At their simplest case studies are customer success stories that can help persuade customers to buy from you. They are typically considered to be one of the top three marketing tactics used by B2B businesses to boost customer engagement.
So why are they so effective?
In short, because a carefully crafted case study conveys trustworthiness and credibility from the first page to the last. They give you an elegant, way of showing your potential customers how you can solve their problem without overtly selling and wrapped up in a compelling story line they make for highly engaging promotional materials.
Storytelling can bring your product to life
Case studies are all about success stories. They describe how your company has solved a problem, overcome a challenge, or introduced a new and innovative service.
Unlike a white paper, a case study is a fairly short document, running at about 800-1000 words. The skill of the writer is to make each word count by crafting a compelling story to engage customers interest, connect with their pain points, point out the benefits of your product or service, and get them on board.
Social proof at its most powerful
In short a well written case study is a powerful form of social proof. Not only does it tell the story of how a customer benefitted from your service but it also lets you subtly weave in the details of your product right within the story line.
Best of all readers expect a call-to-action.
To demonstrate just how effective a case study can be, recent research has shown that about 78% of B2B buyers turn to case studies when researching potential purchases. And if someone is willing to take the time to read through your case study it follows that they will expect to see your call to action at the end. It’s the natural next step to lead them towards the sale.
Ever heard of NLP?
NLP stands for neuro-linguistic programming.
Neuro as in the brain, linguistic as in language, and programming as in computers. In a nutshell, it’s using the power of words to re-program the brain and change behaviour. Not a million miles away from copywriting when you think about it.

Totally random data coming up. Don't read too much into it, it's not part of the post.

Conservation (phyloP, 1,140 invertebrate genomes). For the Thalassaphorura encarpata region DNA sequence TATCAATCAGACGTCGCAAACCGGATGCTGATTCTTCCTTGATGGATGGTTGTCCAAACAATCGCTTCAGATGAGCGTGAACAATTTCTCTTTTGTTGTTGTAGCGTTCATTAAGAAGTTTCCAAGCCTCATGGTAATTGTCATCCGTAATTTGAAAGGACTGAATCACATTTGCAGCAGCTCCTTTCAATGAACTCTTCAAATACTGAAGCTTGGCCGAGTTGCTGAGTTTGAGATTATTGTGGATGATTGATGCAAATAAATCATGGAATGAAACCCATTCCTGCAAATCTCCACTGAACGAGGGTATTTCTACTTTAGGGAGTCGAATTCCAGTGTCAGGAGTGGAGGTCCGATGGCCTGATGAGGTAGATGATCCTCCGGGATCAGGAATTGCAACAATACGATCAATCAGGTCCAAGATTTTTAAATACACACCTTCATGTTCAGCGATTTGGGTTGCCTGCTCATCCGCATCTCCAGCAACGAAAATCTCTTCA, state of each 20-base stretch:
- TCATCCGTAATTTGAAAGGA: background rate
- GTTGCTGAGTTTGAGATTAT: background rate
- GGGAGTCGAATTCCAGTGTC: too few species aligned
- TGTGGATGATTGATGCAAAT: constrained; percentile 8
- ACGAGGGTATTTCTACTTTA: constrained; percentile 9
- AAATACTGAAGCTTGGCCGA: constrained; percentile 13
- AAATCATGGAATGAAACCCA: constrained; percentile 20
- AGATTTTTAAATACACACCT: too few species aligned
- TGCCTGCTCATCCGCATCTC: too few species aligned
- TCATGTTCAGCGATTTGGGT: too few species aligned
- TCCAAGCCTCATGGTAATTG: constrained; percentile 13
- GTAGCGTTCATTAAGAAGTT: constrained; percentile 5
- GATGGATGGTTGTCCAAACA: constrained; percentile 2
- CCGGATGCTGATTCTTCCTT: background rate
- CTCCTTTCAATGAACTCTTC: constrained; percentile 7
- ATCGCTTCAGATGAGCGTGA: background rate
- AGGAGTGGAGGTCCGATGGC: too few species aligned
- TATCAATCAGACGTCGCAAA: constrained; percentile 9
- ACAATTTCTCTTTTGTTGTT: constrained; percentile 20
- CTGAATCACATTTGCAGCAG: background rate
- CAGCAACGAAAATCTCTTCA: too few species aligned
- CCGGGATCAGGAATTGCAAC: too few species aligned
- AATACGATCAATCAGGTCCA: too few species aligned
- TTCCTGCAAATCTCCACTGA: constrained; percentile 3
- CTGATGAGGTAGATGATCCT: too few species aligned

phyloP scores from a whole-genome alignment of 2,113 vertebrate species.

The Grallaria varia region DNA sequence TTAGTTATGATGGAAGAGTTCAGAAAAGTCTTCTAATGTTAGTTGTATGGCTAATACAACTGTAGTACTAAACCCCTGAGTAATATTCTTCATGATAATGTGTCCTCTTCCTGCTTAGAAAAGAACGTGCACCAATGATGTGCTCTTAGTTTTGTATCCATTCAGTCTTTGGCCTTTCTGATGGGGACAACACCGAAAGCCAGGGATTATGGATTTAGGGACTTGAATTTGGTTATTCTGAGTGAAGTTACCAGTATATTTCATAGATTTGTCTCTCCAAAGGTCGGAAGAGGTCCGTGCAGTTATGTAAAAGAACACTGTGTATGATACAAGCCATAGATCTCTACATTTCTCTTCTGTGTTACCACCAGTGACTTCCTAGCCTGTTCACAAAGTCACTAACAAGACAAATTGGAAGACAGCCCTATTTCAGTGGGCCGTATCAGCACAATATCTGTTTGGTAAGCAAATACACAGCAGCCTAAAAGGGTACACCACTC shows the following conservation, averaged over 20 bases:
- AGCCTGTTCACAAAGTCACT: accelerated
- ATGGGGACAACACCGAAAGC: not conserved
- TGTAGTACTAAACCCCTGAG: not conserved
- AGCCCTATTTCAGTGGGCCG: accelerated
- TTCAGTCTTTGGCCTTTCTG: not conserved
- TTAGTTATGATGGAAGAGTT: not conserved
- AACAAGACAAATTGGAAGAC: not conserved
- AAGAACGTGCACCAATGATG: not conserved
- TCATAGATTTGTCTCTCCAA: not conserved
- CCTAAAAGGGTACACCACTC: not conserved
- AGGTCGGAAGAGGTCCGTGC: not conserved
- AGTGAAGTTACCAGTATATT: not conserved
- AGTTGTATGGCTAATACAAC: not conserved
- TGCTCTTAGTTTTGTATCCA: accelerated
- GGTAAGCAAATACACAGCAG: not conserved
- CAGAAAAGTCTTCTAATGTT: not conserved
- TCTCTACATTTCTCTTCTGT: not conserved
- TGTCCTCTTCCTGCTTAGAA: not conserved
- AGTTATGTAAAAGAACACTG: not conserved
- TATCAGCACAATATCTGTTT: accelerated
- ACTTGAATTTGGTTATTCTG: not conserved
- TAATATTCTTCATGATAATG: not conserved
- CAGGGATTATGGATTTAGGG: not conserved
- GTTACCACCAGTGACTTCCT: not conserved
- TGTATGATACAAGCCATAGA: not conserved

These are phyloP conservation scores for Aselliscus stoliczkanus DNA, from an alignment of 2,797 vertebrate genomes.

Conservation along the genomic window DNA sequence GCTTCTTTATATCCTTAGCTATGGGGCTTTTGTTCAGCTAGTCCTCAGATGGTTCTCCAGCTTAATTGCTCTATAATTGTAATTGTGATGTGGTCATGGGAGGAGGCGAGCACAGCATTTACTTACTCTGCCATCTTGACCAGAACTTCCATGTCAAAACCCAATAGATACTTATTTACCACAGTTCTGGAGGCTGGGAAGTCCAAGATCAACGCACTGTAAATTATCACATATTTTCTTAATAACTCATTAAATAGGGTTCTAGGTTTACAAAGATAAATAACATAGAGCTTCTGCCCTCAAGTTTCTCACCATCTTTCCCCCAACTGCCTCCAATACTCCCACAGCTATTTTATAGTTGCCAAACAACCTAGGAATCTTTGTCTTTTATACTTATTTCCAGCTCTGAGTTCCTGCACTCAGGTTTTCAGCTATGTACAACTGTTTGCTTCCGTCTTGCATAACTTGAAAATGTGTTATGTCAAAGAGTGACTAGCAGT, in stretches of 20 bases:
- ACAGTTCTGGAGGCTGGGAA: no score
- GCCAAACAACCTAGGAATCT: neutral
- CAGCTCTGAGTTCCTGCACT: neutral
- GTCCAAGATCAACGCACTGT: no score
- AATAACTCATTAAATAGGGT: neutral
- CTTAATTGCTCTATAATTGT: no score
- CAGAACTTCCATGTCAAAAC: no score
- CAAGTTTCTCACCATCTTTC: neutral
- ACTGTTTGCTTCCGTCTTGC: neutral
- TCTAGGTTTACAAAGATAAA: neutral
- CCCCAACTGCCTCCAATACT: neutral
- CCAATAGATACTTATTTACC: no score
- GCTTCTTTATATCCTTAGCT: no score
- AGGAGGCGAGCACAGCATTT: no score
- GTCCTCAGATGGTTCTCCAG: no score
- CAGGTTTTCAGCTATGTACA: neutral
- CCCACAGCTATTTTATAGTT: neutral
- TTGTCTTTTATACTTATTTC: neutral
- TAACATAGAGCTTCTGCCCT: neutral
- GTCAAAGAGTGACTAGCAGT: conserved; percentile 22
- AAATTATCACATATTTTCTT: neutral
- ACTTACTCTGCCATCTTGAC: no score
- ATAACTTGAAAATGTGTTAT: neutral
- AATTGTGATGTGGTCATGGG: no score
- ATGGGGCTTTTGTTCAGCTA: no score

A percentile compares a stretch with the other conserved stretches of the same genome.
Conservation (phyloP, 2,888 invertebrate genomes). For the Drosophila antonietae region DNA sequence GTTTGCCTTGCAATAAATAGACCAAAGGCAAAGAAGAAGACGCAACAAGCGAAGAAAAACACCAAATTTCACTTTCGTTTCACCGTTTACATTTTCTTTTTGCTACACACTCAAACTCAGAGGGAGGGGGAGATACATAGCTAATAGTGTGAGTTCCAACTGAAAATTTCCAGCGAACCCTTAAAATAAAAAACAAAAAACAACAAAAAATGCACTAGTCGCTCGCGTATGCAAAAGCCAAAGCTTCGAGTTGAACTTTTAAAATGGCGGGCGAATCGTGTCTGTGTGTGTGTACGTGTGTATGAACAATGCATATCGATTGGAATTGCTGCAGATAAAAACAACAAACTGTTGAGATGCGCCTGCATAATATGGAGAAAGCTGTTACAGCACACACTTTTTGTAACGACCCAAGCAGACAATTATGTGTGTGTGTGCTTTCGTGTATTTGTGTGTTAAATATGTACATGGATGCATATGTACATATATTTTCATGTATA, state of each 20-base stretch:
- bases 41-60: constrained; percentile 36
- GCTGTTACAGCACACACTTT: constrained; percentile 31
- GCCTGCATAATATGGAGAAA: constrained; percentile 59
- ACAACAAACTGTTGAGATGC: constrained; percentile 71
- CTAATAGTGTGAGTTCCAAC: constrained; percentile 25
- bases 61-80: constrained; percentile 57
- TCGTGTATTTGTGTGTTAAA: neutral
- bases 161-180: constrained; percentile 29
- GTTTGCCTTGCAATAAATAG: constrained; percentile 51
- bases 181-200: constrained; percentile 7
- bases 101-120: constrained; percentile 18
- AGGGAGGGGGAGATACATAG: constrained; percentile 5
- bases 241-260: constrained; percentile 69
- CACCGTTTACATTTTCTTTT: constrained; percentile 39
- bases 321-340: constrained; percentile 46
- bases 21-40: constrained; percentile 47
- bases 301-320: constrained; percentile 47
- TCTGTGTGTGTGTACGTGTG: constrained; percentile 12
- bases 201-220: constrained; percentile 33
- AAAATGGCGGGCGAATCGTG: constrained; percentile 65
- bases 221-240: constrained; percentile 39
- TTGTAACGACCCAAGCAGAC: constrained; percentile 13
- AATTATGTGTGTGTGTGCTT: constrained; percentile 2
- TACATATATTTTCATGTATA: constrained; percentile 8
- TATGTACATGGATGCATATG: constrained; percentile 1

I've always been fascinated by the power of language to influence and persuade. So many years ago I decided to train as a Clinical Hypnotherapist and then as an NLP Practitioner and it’s been the bedrock of my business ever since.
One of the most useful skills health writers can learn from NLP is how to enhance written rapport to increase reader engagement. To do that, you have to capture your reader's attention right from the start. That means using language patterns that suits the other person’s preferred communication style, whether their perception of the world around them is primarily visual, auditory or kinaesthetic / feeling.
Why is this important?
Because the words that have the greatest impact and convey the most meaning are those most closely aligned to the readers own preferred representational system.
We all have one sensory modality that we give preference to over the others and it's useful to know what this is so that you don't let that bias creep into your writing.
Consider the examples below and see if you can recognise your own language preferences.
Visual language patterns.
Do you see what I mean? How does that look to you?
I get the picture. That appears to be OK
Auditory language patterns.
That sounds good to me. Do you hear what I’m saying?
Tell me again.Listen, I’ve got an idea.
Kinaesthetic or feeling language patterns.
I need to get a better grasp of what you’re saying. That feels OK to me.
You need to get a grip of the situation. Let go and move on.
Can you recognise your own sensory preferences from these examples?
Even just listening to yourself speaking out loud for a while should give you a clue as to whether you are primarily visual, auditory, or feeling in your perception of the world around you.
Speaking your reader's language.
As a writer having an awareness of representational systems is important because it reminds you to cover all sensory modalities in your writing. The temptation, of course, is to write, as you speak, using your preferred sensory words to communicate your message. And because they are your words, you probably won’t even be aware if you are being biased.
But you need to appeal to all of your readers. Not just the ones who share your own language patterns.
Now that you know how to spot those, visual, auditory and feeling words, have a look back through your latest blog posts, articles or information leaflets and make sure that you use them all to make the greatest impact on your readers.
Whenever you are writing for your patients and customers, it’s important to choose words that will engage them clearly and deeply. Words that will paint a picture for them, strike a chord, or perhaps even touch their hearts.
If you have an interest in medical copywriting you’ll already know that its good practice to use sensory language throughout your copy but having some background knowledge of NLP can make your writing even more effective.
It's one of those little details that can help your business stand out amongst the competition.
Hi, I'm Anne, welcome to the Mind Body Ink blog.